After the recent sell-off in May, the market rebounded with major U.S. indexes reaching all-time highs.
However, taking a closer look at the current money flows reveals changes in the mood of investors.
The NYSE Composite Index represents 1900 companies that are listed on the NYSE exchange. The broad range of companies from different countries, sectors of the economy and capitalization levels constituting the Index make it a much better indicator of market performance than the narrow Indexes which are more frequently used.
It is important to understand that the capitalized weight structure of the NYSE Composite Index does not require all constituting companies to grow for the Index to rise. There are situations where inflows from a small number of high-cap companies might be enough to keep Index capitalization rising, while the broad range of less capitalized companies can be undergoing a sell-off.
Such an Index structure creates a background for certain manipulations and, as a result, requires scrutiny.
Starting from June, the % of stocks which are trading above the 20-day Simple Moving Average rose along with the Index, indicating healthy market growth, which was supported by inflows into a broad range of companies with different capitalization and sectors.
But starting from July, the performance of the stocks is becoming less favorable. The small-capitalized companies, which constitute the Index, are currently being sold by investors while the high-caps are experiencing inflows, keeping the Index rising.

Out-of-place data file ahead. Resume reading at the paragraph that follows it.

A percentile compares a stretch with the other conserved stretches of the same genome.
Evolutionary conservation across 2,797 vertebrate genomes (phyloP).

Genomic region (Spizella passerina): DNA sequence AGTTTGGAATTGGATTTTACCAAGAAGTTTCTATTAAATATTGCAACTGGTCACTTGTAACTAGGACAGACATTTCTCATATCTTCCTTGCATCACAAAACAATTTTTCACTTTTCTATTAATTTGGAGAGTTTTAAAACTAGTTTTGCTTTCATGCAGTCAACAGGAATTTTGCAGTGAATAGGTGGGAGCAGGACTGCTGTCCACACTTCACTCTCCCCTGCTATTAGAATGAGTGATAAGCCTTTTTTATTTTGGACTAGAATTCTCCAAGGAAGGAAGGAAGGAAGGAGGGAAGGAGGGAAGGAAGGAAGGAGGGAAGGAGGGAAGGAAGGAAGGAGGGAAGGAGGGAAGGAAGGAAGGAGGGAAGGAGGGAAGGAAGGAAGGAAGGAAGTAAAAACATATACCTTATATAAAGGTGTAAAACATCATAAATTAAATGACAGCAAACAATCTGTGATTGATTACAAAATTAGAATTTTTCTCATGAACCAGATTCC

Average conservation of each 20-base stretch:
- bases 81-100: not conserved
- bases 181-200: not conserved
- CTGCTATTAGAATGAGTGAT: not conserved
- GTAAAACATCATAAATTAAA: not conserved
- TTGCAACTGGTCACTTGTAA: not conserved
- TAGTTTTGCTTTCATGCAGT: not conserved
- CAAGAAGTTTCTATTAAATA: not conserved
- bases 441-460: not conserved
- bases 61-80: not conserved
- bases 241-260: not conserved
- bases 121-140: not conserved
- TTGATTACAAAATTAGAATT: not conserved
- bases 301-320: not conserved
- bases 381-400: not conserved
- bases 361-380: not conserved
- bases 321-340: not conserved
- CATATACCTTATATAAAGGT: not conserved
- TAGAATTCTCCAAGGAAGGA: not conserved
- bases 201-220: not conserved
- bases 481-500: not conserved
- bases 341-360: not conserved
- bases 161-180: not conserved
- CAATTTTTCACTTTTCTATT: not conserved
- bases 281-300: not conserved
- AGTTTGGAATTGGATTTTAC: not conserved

The situation might lead to different outcomes which are hard to predict at the current stance, but the following scenarios are necessary to consider:
1. After a period of rising markets, the investors are fixing their profits and looking for sector rotation.
This is a normal market condition when some sectors are overbought. Thus, investors are fixing their profits and looking for other sectors for capital relocation. Such events occur all the time and do not imply significant problems for the market (only a temporary slowdown) and can provide a good opportunity for bottom-picking when companies from other sectors start to experience inflows.
2. Rising risk ahead.
The second situation might be more dangerous as, in cases where smart money sees the rising risks ahead, they strive to get rid of the less-capitalized companies (assumed more riskier) from their portfolio. Thus, in order to receive the best prices for their assets, they sell them in advance without waiting for the prices to go down. So while the Index is growing based on the inflows in high-cap companies, the smart money is selling their small-cap companies at a rapid pace.
Since the investors sold the less-cap companies from their portfolios and the inflows in the high-cap companies were no longer required to lift the Index capitalization, the NYSE followed the market and dropped.
It is crucially important to distinguish the sells driven by income fixing/sector rotation and the situation, where smart money starts to sell-off their portfolios based on the upcoming risks in the market, as these situations require different investment actions.
However, the difference between the two situations is not easy to determine at first glance and thus it requires a comprehensive analysis to conduct.
The subdued Put/Call ratio is giving credits to the sector rotation/income fixing-driven sell-off. The demand for hedging assets tends to rise in a period of rising risk in the market, so the low put/call ratio indicator describes the absence in risk perception in the market.
The $SKEW Index, which tracks the demand for out of money-options and reflects investors optimism, is depressed.
The absence of growth in the Index indicates low expectations for the rally to continue as the opposite scenario would see the investors buying the options which are out of money in anticipation of them reaching the strike prices and yielding advanced returns. This is not happening now and can explain the extremely high stock buybacks from the companies.
(Source: SKEW Index)
The Fixed Income Spreads